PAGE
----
Thursday , January 21 2021

UNHCR – As the number of refugees increases, Ethiopians are looking for the word of loved ones



By Charles Empath in Hamdeet, Sudan November 26, 2020

Lezabu is frantic with worry. A single mother of three has not seen her two daughters since fleeing a crisis in northern Ethiopia in the Tigris region and moving to eastern Sudan.


“My oldest daughter left with her younger sister. Not meI do not know where they are. “Several weeks have passed without news,” said Lezabu, who is currently staying at a reception center in Hamdeet, near Sudan’s eastern border with Ethiopia, where thousands of refugees continue to arrive.

The 38-year-old farmer fled his small town of about 42,000 after fighting broke out.

“I think hundreds of people were killed that day,” she added.

“My oldest daughter left with her younger sister. Not me“I do not know where they are.”

Ana *, a public health officer who worked at a health facility when the attacks took place, also fled as the clashes approached.

“We heard screams and we knew we had to run for life,” she said.

  • Ethiopians fleeing fighting in the Tigris region gather in the village of Hamdait on the Sudan-Ethiopian border in the eastern state of Kasala.

    Ethiopians fleeing fighting in the Tigray region gather in the village of Hamdait on the Sudan-Ethiopian border in the eastern state of Kasala. © UNHCR / El Taeb Siddig

  • A young girl is picked up from a boat carrying Ethiopian refugees across the Serit River near the Sudan border crossing in Hamadan.

    A young girl is lifted from a boat carrying Ethiopian refugees across the Serit River near the Sudan border crossing in Hamdeet. © UNHCR / Olivier Jobobard

  • Ethiopian refugees are waiting to be registered at the Hamdeet reception center in Sudan.

    Ethiopian refugees are waiting to be registered at the Hamdeet reception center in Sudan. © UNHCR / Olivier Jobobard

  • A young Ethiopian refugee sleeps on a mattress at a transit point in Hamdeet, Sudan.

    A young Ethiopian refugee sleeps on a mattress at a transit point in Hamdeet, Sudan. © UNHCR / Olivier Jobobard

Anne and her family joined her neighbor that night, who was transporting them in his tractor. But gunmen ambushed them, forcing them to flee in the opposite direction. She separated from her children and husband, ending up in the city of Humera, where she heard it was safer.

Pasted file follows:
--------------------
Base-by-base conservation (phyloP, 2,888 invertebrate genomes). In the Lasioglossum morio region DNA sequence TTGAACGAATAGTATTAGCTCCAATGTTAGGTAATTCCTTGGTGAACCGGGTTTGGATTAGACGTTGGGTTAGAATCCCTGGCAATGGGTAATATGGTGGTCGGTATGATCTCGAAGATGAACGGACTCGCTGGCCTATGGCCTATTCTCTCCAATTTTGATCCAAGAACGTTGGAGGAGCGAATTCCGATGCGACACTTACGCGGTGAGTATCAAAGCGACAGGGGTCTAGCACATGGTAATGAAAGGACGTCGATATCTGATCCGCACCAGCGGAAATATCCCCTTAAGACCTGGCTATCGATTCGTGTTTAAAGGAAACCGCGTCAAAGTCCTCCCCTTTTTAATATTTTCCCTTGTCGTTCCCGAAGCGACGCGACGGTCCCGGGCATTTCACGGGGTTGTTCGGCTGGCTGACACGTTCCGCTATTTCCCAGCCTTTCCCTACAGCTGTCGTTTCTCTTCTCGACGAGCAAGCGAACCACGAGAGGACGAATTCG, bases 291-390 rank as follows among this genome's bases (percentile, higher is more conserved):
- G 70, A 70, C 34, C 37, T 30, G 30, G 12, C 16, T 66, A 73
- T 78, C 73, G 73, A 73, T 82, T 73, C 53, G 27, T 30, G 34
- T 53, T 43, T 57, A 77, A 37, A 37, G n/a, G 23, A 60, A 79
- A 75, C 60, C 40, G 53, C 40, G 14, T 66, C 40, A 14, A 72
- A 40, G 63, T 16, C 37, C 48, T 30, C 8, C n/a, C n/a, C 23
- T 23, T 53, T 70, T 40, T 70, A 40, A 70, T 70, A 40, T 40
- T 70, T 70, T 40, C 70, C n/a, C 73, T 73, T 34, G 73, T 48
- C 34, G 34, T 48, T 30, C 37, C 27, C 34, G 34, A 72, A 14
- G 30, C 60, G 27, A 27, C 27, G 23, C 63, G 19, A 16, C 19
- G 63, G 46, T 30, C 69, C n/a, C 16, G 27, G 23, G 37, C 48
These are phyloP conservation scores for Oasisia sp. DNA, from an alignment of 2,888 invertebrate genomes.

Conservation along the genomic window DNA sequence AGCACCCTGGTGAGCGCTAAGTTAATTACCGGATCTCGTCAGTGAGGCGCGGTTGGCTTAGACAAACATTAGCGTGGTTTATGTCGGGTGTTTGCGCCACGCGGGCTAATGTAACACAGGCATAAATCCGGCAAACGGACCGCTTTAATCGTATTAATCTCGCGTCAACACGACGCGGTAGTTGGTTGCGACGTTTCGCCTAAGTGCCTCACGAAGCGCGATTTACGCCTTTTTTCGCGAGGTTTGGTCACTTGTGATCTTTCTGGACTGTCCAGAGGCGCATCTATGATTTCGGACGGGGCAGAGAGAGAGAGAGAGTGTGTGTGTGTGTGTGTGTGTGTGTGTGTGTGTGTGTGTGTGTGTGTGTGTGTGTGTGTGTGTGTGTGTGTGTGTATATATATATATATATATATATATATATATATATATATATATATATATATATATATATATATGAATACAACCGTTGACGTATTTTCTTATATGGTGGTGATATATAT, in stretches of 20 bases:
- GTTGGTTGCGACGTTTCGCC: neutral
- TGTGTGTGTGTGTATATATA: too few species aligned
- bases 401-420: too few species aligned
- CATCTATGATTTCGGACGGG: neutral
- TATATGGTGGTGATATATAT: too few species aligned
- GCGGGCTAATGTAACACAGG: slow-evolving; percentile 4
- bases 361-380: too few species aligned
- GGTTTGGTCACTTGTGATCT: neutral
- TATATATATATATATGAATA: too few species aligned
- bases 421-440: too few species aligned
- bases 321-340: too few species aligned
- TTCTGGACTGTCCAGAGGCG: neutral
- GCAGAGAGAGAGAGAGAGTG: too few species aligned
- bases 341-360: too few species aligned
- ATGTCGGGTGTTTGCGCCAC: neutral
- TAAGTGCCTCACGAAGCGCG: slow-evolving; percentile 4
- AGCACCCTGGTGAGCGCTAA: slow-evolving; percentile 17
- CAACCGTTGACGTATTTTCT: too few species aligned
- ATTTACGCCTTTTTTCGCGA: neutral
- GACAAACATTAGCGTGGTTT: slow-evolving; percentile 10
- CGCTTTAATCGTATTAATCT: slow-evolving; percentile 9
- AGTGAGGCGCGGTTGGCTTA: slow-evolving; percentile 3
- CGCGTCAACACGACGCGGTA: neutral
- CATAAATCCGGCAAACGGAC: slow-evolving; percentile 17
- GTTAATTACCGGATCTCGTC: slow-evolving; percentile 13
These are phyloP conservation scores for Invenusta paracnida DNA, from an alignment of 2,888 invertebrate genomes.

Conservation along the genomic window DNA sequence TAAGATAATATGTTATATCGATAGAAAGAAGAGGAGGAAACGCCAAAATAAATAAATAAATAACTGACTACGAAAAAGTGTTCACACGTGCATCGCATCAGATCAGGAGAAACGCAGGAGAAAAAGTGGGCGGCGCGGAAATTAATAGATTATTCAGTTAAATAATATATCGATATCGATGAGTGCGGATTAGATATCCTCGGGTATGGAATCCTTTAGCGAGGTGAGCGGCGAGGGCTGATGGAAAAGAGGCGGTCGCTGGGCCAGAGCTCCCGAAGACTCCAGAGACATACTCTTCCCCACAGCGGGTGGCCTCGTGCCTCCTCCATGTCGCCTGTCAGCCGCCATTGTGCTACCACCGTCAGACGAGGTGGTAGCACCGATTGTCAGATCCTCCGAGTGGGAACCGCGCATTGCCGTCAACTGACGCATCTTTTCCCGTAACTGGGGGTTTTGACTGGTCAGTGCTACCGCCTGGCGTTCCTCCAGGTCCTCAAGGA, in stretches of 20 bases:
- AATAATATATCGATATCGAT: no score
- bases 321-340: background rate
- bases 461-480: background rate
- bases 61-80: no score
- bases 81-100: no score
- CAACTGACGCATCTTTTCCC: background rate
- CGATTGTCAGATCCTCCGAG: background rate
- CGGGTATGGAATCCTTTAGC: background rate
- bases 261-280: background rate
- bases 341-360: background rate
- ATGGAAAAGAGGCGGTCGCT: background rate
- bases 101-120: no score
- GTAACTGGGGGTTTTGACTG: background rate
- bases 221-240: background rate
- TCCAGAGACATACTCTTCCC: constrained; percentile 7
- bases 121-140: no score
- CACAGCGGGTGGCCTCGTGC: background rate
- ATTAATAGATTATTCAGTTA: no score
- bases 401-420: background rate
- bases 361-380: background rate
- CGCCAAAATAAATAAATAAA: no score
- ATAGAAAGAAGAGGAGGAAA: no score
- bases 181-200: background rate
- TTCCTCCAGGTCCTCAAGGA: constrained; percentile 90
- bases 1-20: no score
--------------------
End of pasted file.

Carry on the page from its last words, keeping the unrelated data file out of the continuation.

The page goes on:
“But the moment we arrived in town, we saw someone shoot in the head, right in front of us,” she said, trembling. “We have seen many robberies; people stole from houses. “We were very scared.”

After five days in hiding in Homer, she managed to find herself safely across the border with Sudan.

“We saw someone shoot in the head, right in front of us.”

Lezabu and Anna are among a recent wave of refugees arriving in Hamdeet, over 400km from the Ethiopian border. More than 5,000 women, children and men fled the ongoing fighting over the weekend, bringing the number of Ethiopian refugees entering Sudan to more than 40,000 since the crisis began in early November.

The UNHCR, the UN refugee agency and its partners deliver and distribute life-saving aid, including hot meals, water and toilet bowls. Staff at the Hamdeet border crossing in Kasala state and the Lugdi border crossing in Gedaref state register thousands of new arrivals every day.

The most vulnerable refugees, including the elderly, pregnant and lactating women and children, receive special care, including complementary feeding.

But the humanitarian response continues to face logistical challenges.

Relocating refugees across the border has been hampered by logistics and distance, limiting the number of people transferred to the Umm Rakuba camp in Gedaref, about 80km inside Sudan.

“We have a challenge which is mainly the relocation of refugees. The process takes more than 15 hours from this reception center to Um Rakuba. That’s a lot of work, “said Mamoun Abuarkub, UNHCR’s emergency coordinator who oversees the situation.

We never expected to be refugees. “I can tell you that for sure.”

As more and more people continue to flock to Sudan, refugees like Philemon are trying to come to terms with the situation.

We never expected to be refugees. “We never expected these things because we were in a very safe situation,” Philemon said. “We were developing and trying to help our families. “We never expected this, I can tell you for sure.”

Robert, a college-educated teenager, nodded in agreement.

“Everything was fine. “But now I have lost my mother and sister in the madness of this situation,” he said. “I just hope we find peace again.”

* names have been changed for protection


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